Posts Tagged ‘Gerard Manley Hopkins’


March 11, 2017


Elected Silence, sing to me

And beat upon my whorlèd ear,

Pipe me to pastures still and be 

The music that I care to hear.

Gerard Manley Hopkins, “The Habit of Perfection”

One of my precious friends, Dian Dar, a retired English teacher, recently shared with me poetry from Gerard Manley Hopkins, and the timing was sublime. Spring Break has arrived, and I slept in soundly this Saturday morning, waking to a dark and rainy day.  The watercolor above I have just delivered to the Texas Friends and Neighbors Regional Art Exhibit to open in Irving, Texas April 29.  About half of the remaining 75 pieces had already been submitted and I was able to peruse the gallery and see them up close.  The show is a very strong one, and I am honored and humbled to be included. This evening I plan to attend the gallery talk given by the juror and view the slide show that has been assembled of all the works. I’m sorry to wait a month and a half for the exhibit to open.

Spring Break has arrived and I certainly need the rest.  Today has been burned up by delivering art work and catching up on all my college grading that was a week old.  I still have week-old high school stuff to grade as well, but I guess it can wait another day or two. Strangely, I’m not in the mood to paint today though my heart is filled with artistic aspiration, strange as that may sound.  I have been more inclined to read, and especially to spend time lingering over poetry.  Hopkins certainly has not disappointed me on this gray day.  He and Paul Tillich have filled my weary soul with ideas that are uplifting and satisfying.

I devoted some considerable time to staring at this painting before delivering it, because I won’t have it around for viewing for quite a long time.  That is the downside of exhibits–it’s nice to know others are looking at my work, but I do miss some of the images when they are no longer on my living room wall.  I still remember the hours spent in the garage (man cave) studio when I worked on this one.  And I recall the thrill of finding the creel in a Missouri antique store, of my good friends and fly fishing buddies lending me the antique fly box to open and include in the show, of the bamboo fly rod given me by an equine instructor in Colorado whose father had it custom made for him when he was a teeanger.  The hat has spent years on my head, and I took delight in baptizing it in the Atlantic, Pacific, Aegean and Adriatic waters.  The chair I found in a Missouri antique store. This picture just overflows in personal memories, and I was attached to it ever since I saw it taking shape beneath my brush.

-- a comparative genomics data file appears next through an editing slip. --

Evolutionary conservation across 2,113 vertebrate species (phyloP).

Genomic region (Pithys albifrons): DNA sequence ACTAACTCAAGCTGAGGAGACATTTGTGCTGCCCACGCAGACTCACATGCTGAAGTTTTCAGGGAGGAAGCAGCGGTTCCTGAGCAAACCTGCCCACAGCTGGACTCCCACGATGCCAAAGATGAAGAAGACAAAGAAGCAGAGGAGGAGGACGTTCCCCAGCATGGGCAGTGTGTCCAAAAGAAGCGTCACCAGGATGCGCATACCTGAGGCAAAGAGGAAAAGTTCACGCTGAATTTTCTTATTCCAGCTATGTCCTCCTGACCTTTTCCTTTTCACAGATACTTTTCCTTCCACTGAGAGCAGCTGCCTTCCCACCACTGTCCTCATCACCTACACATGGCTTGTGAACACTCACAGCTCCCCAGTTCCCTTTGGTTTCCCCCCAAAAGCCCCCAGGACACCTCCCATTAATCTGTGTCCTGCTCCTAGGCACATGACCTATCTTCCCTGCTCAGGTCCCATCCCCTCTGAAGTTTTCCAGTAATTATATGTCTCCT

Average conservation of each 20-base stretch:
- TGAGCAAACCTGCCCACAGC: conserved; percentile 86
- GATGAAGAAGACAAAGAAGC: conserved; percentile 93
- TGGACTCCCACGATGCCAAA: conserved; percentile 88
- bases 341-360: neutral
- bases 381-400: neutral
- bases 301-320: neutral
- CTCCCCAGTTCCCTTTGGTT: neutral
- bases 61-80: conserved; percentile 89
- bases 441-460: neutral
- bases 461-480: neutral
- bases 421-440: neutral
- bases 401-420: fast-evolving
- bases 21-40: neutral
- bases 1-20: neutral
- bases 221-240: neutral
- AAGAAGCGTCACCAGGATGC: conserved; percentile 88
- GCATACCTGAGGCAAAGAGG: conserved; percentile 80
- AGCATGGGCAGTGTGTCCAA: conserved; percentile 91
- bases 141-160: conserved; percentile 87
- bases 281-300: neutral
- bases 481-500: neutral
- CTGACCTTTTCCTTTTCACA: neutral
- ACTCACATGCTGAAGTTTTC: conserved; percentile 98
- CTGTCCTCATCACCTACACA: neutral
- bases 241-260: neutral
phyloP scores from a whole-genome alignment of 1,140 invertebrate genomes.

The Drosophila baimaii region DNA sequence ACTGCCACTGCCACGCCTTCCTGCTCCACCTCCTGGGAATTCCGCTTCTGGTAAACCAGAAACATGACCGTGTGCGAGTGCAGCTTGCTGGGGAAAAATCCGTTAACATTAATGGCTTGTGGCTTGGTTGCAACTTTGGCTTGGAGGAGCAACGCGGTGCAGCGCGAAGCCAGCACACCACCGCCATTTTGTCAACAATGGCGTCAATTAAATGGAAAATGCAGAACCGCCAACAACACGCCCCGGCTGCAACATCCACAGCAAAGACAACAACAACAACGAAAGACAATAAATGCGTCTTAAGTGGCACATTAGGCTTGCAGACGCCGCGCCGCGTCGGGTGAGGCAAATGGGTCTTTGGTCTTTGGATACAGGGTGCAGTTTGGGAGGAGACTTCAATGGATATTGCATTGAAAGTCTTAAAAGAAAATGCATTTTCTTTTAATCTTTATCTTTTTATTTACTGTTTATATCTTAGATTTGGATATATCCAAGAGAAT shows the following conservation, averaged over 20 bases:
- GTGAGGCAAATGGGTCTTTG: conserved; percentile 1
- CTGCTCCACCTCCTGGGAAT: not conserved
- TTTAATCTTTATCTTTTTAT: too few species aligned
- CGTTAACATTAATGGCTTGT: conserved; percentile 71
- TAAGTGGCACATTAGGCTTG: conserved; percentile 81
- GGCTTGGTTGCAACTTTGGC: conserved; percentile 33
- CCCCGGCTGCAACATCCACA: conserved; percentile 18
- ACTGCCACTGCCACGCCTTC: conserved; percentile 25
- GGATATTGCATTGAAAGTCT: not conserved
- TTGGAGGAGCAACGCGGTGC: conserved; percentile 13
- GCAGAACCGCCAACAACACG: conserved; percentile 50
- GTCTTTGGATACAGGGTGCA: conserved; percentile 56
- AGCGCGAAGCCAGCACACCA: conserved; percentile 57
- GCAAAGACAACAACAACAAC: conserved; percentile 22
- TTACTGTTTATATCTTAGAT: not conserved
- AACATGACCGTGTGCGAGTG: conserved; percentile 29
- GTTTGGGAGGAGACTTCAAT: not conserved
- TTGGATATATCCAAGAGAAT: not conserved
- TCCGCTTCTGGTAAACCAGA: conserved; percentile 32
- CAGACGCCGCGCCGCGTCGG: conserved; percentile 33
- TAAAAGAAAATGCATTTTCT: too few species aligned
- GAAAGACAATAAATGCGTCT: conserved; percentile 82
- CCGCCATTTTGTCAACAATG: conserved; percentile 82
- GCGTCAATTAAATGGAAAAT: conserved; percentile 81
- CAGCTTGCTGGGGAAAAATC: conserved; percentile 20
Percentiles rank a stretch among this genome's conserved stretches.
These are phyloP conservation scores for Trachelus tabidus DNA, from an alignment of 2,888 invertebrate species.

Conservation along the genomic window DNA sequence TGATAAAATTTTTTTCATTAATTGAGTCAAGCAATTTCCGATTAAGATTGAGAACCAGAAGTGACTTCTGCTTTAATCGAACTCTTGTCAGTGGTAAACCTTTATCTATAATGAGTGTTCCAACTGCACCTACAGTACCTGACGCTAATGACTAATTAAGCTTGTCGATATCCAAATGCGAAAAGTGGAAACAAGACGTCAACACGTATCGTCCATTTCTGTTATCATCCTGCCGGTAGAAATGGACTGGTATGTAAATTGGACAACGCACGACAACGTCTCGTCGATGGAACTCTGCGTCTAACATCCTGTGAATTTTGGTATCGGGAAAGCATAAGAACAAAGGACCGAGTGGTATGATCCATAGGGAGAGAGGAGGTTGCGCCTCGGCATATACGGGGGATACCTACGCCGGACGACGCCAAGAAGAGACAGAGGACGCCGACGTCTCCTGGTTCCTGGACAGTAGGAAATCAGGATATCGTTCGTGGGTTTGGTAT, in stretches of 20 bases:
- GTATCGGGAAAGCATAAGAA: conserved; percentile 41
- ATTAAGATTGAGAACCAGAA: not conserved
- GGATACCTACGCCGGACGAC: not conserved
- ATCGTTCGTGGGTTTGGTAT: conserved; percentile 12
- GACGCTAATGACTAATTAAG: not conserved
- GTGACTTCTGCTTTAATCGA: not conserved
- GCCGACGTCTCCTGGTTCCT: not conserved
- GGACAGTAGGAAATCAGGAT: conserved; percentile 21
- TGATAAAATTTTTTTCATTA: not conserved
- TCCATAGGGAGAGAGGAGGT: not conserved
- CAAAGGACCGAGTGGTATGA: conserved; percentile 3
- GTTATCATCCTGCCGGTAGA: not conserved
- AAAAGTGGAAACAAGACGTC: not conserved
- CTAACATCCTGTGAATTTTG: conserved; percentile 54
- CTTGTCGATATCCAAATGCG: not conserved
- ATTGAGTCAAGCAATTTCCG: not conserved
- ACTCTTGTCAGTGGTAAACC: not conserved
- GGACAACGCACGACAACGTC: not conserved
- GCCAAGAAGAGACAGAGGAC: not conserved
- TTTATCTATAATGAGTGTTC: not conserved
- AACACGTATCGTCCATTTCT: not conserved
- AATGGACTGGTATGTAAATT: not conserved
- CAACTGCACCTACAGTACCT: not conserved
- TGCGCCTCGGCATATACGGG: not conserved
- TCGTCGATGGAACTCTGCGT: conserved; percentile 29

Thanks for reading.

I paint in order to discover.

I journal when I feel alone.

I blog to remind myself that I am not alone.

Saturday Morning in the Studio with Watercolor and Gerard Manley Hopkins

August 11, 2012

Saturday in the Studio

Good morning.  I finally decided to tackle a 22 x 28″ watercolor of a downtown scene, featuring a coffee shop and hotel.  I just finished laying in the sky and am waiting for it to dry and set up so I can get to the building details (plenty of ghost sign work lies ahead, and I love tinkering with that).

Gerard Manley Hopkins has seized my attention of late.  I will be teaching a little senior English in the coming year, and gave it my best shot during summer school, and found myself in awe of British poetry (I’ve been stuck on American writings for over a decade, it seems).

I have a background in theology, and was interested in the dimension of Hopkins writing poetry as a Jesuit priest.  One of his early works, “The Habit of Perfection”, opens with these words:

Elected Silence, sing to me

And beat upon my whorled ear,

Pipe me to pastures still and be

The music that I care to hear.

. . .

Be shelled eyes, with double dark

And find the uncreated light:

I love these words, because I have always welcomed the “inner” music emerging from the Silence of my studio, and as an artist and student of the history of ideas I have pondered throughout the years the Medieval Schoolmen’s notion of “uncreated light” (lux increata) which some have said was a reference to the creative energy of God’s mind.  I am still moved by the opening words of Genesis, describing a pre-created world of chaos.  The text says that the spirit of God, like a wind, moved over the face of the primeval waters, and then the light broke.  There is so much mystery in the words of that Hebrew text.  This motion, or spirit, or wind of God moved.  The word can also carry the connotation of “brooded, or hovered, or lingered.”  There seems to be something intimate here in this story of that divine creative act.  I believe that Hopkins had that text in mind when he wrote “God’s Grandeur”–

Because the Holy Ghost over the bent

World broods with warm breast and with ah! bright wings.

Hopkins has given me much to ponder as I paint today.  By now, I believe the sky has dried, and  it is time to return to the watercolor.

Thanks for reading.